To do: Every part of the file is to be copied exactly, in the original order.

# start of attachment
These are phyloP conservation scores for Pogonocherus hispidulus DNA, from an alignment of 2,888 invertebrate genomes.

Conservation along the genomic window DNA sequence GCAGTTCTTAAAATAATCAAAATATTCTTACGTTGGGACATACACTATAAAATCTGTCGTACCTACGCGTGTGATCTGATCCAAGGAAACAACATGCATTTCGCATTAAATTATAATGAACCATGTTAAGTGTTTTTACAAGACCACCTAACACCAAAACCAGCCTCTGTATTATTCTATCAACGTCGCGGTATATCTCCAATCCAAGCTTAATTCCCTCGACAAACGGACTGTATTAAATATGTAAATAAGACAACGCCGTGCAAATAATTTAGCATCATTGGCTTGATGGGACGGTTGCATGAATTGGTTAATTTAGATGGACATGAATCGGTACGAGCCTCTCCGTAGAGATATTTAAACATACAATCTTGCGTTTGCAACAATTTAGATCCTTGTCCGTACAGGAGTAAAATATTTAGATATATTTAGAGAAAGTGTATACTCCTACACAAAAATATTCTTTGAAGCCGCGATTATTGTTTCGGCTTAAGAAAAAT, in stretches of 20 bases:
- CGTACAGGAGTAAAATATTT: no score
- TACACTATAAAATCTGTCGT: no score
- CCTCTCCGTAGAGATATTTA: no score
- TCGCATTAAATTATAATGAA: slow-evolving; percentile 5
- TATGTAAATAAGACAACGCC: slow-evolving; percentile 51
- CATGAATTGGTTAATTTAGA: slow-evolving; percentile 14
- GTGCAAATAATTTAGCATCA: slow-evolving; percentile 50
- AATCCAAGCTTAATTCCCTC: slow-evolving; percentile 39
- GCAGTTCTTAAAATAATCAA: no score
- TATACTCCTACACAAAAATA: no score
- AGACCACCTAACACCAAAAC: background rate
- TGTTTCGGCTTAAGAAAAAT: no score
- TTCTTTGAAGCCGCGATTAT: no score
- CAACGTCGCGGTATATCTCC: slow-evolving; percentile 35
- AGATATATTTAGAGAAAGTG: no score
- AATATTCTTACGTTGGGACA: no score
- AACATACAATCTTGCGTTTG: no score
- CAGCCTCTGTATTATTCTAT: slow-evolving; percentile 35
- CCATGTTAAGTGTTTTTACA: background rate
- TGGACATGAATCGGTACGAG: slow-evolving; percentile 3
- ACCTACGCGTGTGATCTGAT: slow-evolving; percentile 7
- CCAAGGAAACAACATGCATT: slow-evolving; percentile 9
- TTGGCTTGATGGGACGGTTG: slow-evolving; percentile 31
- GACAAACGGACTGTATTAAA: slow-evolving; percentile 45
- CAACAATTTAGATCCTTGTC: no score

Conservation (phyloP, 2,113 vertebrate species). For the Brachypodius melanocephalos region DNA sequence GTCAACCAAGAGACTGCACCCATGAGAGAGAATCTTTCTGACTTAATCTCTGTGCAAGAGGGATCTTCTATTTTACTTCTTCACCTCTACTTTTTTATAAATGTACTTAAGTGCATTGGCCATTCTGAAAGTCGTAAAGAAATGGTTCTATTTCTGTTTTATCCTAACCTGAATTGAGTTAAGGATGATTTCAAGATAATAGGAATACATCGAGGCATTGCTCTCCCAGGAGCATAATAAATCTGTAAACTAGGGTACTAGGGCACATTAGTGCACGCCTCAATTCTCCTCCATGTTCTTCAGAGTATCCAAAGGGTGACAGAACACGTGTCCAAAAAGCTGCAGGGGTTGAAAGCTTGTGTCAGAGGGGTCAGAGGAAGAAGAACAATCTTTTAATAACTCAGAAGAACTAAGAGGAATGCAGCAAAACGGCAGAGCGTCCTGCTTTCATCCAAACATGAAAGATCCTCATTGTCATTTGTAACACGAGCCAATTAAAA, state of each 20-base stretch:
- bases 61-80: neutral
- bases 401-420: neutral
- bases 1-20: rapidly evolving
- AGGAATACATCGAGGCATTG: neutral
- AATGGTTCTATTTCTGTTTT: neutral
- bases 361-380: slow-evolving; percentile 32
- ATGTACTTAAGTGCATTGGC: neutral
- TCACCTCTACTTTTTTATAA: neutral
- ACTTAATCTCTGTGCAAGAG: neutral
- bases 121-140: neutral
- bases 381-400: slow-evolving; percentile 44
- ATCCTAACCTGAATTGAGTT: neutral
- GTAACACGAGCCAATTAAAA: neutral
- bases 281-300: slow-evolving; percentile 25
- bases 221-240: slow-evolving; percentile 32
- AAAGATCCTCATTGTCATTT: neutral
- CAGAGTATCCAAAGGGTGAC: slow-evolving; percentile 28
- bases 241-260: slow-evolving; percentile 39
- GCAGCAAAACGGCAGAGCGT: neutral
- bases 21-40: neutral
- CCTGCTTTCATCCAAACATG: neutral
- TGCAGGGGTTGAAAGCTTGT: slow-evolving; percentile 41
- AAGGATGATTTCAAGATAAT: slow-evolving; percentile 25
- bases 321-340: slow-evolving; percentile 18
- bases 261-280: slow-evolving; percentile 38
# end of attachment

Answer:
These are phyloP conservation scores for Pogonocherus hispidulus DNA, from an alignment of 2,888 invertebrate genomes.

Conservation along the genomic window DNA sequence GCAGTTCTTAAAATAATCAAAATATTCTTACGTTGGGACATACACTATAAAATCTGTCGTACCTACGCGTGTGATCTGATCCAAGGAAACAACATGCATTTCGCATTAAATTATAATGAACCATGTTAAGTGTTTTTACAAGACCACCTAACACCAAAACCAGCCTCTGTATTATTCTATCAACGTCGCGGTATATCTCCAATCCAAGCTTAATTCCCTCGACAAACGGACTGTATTAAATATGTAAATAAGACAACGCCGTGCAAATAATTTAGCATCATTGGCTTGATGGGACGGTTGCATGAATTGGTTAATTTAGATGGACATGAATCGGTACGAGCCTCTCCGTAGAGATATTTAAACATACAATCTTGCGTTTGCAACAATTTAGATCCTTGTCCGTACAGGAGTAAAATATTTAGATATATTTAGAGAAAGTGTATACTCCTACACAAAAATATTCTTTGAAGCCGCGATTATTGTTTCGGCTTAAGAAAAAT, in stretches of 20 bases:
- CGTACAGGAGTAAAATATTT: no score
- TACACTATAAAATCTGTCGT: no score
- CCTCTCCGTAGAGATATTTA: no score
- TCGCATTAAATTATAATGAA: slow-evolving; percentile 5
- TATGTAAATAAGACAACGCC: slow-evolving; percentile 51
- CATGAATTGGTTAATTTAGA: slow-evolving; percentile 14
- GTGCAAATAATTTAGCATCA: slow-evolving; percentile 50
- AATCCAAGCTTAATTCCCTC: slow-evolving; percentile 39
- GCAGTTCTTAAAATAATCAA: no score
- TATACTCCTACACAAAAATA: no score
- AGACCACCTAACACCAAAAC: background rate
- TGTTTCGGCTTAAGAAAAAT: no score
- TTCTTTGAAGCCGCGATTAT: no score
- CAACGTCGCGGTATATCTCC: slow-evolving; percentile 35
- AGATATATTTAGAGAAAGTG: no score
- AATATTCTTACGTTGGGACA: no score
- AACATACAATCTTGCGTTTG: no score
- CAGCCTCTGTATTATTCTAT: slow-evolving; percentile 35
- CCATGTTAAGTGTTTTTACA: background rate
- TGGACATGAATCGGTACGAG: slow-evolving; percentile 3
- ACCTACGCGTGTGATCTGAT: slow-evolving; percentile 7
- CCAAGGAAACAACATGCATT: slow-evolving; percentile 9
- TTGGCTTGATGGGACGGTTG: slow-evolving; percentile 31
- GACAAACGGACTGTATTAAA: slow-evolving; percentile 45
- CAACAATTTAGATCCTTGTC: no score

Conservation (phyloP, 2,113 vertebrate species). For the Brachypodius melanocephalos region DNA sequence GTCAACCAAGAGACTGCACCCATGAGAGAGAATCTTTCTGACTTAATCTCTGTGCAAGAGGGATCTTCTATTTTACTTCTTCACCTCTACTTTTTTATAAATGTACTTAAGTGCATTGGCCATTCTGAAAGTCGTAAAGAAATGGTTCTATTTCTGTTTTATCCTAACCTGAATTGAGTTAAGGATGATTTCAAGATAATAGGAATACATCGAGGCATTGCTCTCCCAGGAGCATAATAAATCTGTAAACTAGGGTACTAGGGCACATTAGTGCACGCCTCAATTCTCCTCCATGTTCTTCAGAGTATCCAAAGGGTGACAGAACACGTGTCCAAAAAGCTGCAGGGGTTGAAAGCTTGTGTCAGAGGGGTCAGAGGAAGAAGAACAATCTTTTAATAACTCAGAAGAACTAAGAGGAATGCAGCAAAACGGCAGAGCGTCCTGCTTTCATCCAAACATGAAAGATCCTCATTGTCATTTGTAACACGAGCCAATTAAAA, state of each 20-base stretch:
- bases 61-80: neutral
- bases 401-420: neutral
- bases 1-20: rapidly evolving
- AGGAATACATCGAGGCATTG: neutral
- AATGGTTCTATTTCTGTTTT: neutral
- bases 361-380: slow-evolving; percentile 32
- ATGTACTTAAGTGCATTGGC: neutral
- TCACCTCTACTTTTTTATAA: neutral
- ACTTAATCTCTGTGCAAGAG: neutral
- bases 121-140: neutral
- bases 381-400: slow-evolving; percentile 44
- ATCCTAACCTGAATTGAGTT: neutral
- GTAACACGAGCCAATTAAAA: neutral
- bases 281-300: slow-evolving; percentile 25
- bases 221-240: slow-evolving; percentile 32
- AAAGATCCTCATTGTCATTT: neutral
- CAGAGTATCCAAAGGGTGAC: slow-evolving; percentile 28
- bases 241-260: slow-evolving; percentile 39
- GCAGCAAAACGGCAGAGCGT: neutral
- bases 21-40: neutral
- CCTGCTTTCATCCAAACATG: neutral
- TGCAGGGGTTGAAAGCTTGT: slow-evolving; percentile 41
- AAGGATGATTTCAAGATAAT: slow-evolving; percentile 25
- bases 321-340: slow-evolving; percentile 18
- bases 261-280: slow-evolving; percentile 38